Mitral valve disease is the most frequent structural heart disease.1 Surgical mitral valve replacement is standard of care in patients with mitral valves beyond repair. This can be due to mitral valve stenosis and complex regurgitation. Surgical repair or replacement is associated with a high surgical risk in symptomatic patients with heart failure, comorbidities, poor LV function, frailty and other comorbidities. Transcatheter therapies have emerged as alternative treatment options. Several surgical procedures have inspired transcatheter devices to treat mitral valve disease, from leaflet repair, to annular remodeling, to valve replacement. Percutaneous mitral valve repair is getting established in standard clinical practice, with transcatheter edge-to-edge repair performed in more than 50 000 patients worldwide. For transcatheter mitral valve replacement (TMVR) about 30 devices are currently in development, 6 of them in clinical use with an overall estimated 200 TMVR performed, and feasibility trials running worldwide. This article summarizes the currently available devices for transcatheter mitral valve replacement highlighting specific challenges and opportunities.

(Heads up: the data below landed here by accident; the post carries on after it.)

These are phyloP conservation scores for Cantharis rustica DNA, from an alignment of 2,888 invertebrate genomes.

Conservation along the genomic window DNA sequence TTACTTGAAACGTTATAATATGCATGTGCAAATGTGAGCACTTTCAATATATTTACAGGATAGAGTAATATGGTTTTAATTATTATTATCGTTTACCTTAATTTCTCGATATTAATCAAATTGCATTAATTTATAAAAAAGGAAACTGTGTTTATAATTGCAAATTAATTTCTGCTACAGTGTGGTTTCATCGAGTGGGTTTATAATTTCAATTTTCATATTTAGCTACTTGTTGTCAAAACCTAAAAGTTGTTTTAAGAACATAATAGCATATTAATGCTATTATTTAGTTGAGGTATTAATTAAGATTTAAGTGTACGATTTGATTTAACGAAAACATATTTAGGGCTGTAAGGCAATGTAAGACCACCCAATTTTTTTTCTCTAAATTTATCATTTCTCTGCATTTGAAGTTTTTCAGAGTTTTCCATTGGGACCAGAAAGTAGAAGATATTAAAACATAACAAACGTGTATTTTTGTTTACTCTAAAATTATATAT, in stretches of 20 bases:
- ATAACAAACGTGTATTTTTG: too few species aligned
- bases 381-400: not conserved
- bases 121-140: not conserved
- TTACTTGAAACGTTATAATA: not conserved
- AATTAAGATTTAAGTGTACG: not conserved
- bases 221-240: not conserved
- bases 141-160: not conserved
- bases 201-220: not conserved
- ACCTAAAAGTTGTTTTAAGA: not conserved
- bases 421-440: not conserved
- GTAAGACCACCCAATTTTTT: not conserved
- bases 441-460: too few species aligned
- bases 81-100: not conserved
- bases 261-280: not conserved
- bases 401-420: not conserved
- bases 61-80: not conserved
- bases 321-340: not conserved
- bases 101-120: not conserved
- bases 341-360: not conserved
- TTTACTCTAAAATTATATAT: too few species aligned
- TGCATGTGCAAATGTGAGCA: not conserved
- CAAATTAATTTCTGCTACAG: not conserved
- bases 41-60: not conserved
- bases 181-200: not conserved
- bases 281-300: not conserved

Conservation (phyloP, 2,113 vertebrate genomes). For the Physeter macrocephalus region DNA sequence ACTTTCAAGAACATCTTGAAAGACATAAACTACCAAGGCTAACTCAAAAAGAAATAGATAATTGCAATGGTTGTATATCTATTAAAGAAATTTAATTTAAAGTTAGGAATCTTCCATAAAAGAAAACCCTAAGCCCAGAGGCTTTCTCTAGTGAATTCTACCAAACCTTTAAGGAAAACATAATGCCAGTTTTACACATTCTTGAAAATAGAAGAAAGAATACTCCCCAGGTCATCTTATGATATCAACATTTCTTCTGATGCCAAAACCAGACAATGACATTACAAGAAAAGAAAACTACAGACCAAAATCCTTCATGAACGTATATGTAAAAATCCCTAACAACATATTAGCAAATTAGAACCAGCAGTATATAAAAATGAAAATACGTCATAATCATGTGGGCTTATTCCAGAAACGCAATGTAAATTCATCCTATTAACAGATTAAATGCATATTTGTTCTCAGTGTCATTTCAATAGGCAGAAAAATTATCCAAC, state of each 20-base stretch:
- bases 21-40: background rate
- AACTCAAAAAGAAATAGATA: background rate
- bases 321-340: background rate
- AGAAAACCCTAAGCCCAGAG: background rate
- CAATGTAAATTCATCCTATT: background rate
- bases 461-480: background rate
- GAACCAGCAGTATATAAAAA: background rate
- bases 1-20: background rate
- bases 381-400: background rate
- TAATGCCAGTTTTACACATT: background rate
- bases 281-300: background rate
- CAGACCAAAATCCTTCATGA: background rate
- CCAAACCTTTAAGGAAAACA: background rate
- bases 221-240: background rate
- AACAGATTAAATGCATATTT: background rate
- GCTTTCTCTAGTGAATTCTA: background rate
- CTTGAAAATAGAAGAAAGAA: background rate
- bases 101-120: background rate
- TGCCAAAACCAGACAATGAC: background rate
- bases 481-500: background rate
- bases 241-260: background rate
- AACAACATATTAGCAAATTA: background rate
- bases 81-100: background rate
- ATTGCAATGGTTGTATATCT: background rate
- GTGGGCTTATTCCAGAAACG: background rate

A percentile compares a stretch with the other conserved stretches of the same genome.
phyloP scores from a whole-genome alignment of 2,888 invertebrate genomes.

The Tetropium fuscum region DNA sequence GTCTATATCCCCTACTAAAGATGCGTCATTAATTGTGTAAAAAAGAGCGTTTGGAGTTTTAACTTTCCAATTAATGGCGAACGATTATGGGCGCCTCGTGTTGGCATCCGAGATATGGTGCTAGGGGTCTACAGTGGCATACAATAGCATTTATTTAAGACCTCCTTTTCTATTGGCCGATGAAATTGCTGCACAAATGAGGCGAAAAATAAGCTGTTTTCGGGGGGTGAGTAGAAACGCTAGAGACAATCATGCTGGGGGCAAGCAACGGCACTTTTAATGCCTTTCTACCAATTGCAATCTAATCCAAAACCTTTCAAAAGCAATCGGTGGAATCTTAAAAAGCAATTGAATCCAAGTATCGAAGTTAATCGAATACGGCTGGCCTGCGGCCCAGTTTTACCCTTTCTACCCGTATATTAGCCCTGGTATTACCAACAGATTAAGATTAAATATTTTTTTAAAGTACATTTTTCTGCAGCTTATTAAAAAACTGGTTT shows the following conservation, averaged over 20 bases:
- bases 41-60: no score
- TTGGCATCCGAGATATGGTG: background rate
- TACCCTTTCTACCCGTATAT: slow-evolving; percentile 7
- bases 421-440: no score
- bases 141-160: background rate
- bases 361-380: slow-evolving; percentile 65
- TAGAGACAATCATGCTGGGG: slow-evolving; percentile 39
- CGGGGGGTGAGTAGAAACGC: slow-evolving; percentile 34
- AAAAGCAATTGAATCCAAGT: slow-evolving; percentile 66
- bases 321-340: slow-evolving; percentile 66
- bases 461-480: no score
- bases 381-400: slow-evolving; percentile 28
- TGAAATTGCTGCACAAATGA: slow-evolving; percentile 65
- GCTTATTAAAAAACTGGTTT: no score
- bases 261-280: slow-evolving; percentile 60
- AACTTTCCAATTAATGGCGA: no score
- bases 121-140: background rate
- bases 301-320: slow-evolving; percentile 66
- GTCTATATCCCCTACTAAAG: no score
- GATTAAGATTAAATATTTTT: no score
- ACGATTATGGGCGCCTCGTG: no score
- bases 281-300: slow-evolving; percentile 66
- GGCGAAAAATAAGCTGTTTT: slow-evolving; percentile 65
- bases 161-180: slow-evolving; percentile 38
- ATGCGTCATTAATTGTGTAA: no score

Clinically, there are two forms of mitral regurgitation (MR), functional (FMR) and degenerative (DMR). Functional mitral regurgitation (FMR) involves dilatation of the annulus, leaflets’ retention due to left ventricular dilatation with tethering, and lack of coaptation. Today a high percentage of patients with severe FMR do not undergo surgical treatment due to high surgical risk, although they are highly symptomatic. Degenerative mitral regurgitation is caused by structural alterations of the valve, such as abnormalities on leaflets or chordae. Myxomatous alterations (Morbus Barlow) of the leaflets, deterioration or clefts result in insufficiency of the valve, sometimes combined with stenosis. The chordae can be prolonged or detached, leading to prolapse and flail of the leaflets.
Mitral stenosis occurs almost exclusively after rheumatic fever or post endocarditis and the prevalence in Europe and North America has significantly dropped since 1900,2 but there still is a high prevalence in the rest of the world, e.g. 1% in a current screening study of Samoa.3
Success of transcatheter solutions
15 years ago, in 2002, the first in-human transcatheter aortic valve replacement (TAVR) was performed.4 Today, 45% of isolated aortic valve replacements are performed as transcatheter procedures in Europe.5 This was only the beginning of a shift from open surgery to transcatheter solutions. Transcatheter mitral repair devices have been introduced into clinical practice successfully since 2008, and the development of new devices is continuing. The next milestone for transcatheter therapies is to bring TMVR into clinical practice.
Patient selection and indications